CETA: Trading away democracy | Corporate Europe Observatory

CETA: Trading away democracy logo
HOW CETA’S INVESTOR PROTECTION RULES
THREATEN THE PUBLIC GOOD IN CANADA AND THE EU

On September 26, 2014, Canada and the European Union
(EU) announced the conclusion of a far-reaching economic
integration agreement, the Comprehensive Economic and
Trade Agreement (CETA). The agreement includes an
investor-state dispute settlement (ISDS) mechanism, which
could unleash a corporate litigation boom against Canada,
the EU and individual EU member states, and could dangerously
thwart government efforts to protect citizens and the
environment.

The ISDS mechanism gives foreign corporations the ability
to directly sue countries at private international tribunals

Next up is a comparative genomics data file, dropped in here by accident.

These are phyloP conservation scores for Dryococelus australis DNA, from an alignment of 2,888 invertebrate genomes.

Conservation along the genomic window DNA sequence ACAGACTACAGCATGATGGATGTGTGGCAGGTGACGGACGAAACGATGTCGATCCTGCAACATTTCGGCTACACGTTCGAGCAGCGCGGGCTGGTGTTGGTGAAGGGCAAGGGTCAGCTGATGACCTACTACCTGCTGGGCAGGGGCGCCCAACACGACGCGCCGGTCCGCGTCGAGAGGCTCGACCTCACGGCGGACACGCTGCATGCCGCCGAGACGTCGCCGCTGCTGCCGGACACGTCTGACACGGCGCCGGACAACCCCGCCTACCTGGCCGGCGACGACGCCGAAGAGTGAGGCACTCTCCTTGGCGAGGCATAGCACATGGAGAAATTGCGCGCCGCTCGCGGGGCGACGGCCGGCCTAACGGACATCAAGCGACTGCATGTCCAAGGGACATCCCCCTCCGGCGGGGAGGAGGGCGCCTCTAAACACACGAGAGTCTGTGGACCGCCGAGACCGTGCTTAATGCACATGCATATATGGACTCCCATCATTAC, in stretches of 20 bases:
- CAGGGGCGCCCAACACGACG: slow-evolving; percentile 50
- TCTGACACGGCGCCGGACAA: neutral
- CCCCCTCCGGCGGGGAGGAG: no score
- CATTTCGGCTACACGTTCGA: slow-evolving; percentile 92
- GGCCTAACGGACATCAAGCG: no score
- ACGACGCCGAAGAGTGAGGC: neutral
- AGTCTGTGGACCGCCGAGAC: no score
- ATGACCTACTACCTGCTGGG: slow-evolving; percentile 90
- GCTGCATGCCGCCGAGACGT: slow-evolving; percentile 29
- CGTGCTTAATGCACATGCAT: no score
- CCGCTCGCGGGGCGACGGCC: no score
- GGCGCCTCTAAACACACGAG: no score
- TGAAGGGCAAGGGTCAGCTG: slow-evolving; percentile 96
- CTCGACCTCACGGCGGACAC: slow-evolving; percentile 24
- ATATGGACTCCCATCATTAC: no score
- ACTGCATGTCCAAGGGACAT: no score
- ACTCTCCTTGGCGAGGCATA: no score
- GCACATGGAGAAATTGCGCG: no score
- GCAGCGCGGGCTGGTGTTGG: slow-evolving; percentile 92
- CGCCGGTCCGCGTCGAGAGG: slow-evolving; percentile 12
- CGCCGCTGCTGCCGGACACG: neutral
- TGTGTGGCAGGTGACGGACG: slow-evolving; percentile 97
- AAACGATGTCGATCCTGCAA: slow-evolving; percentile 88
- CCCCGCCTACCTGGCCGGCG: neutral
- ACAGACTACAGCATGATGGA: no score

for compensation over health, environmental, financial and
other domestic safeguards that they believe undermine
their rights. These investor-state lawsuits are decided by
private commercial arbitrators who are paid for each case
they hear, with a clear tendency to interpret the law in
favour of investors.

ISDS can prevent governments from acting in the public
interest both directly when a corporation sues a state, and
indirectly by discouraging legislation for fear of triggering
a suit. Globally, investors have challenged laws that
protect public health such as anti-smoking laws, bans on
toxics and mining, requirements for environmental impact
assessments, and regulations relating to hazardous
waste, tax measures and fiscal policies.

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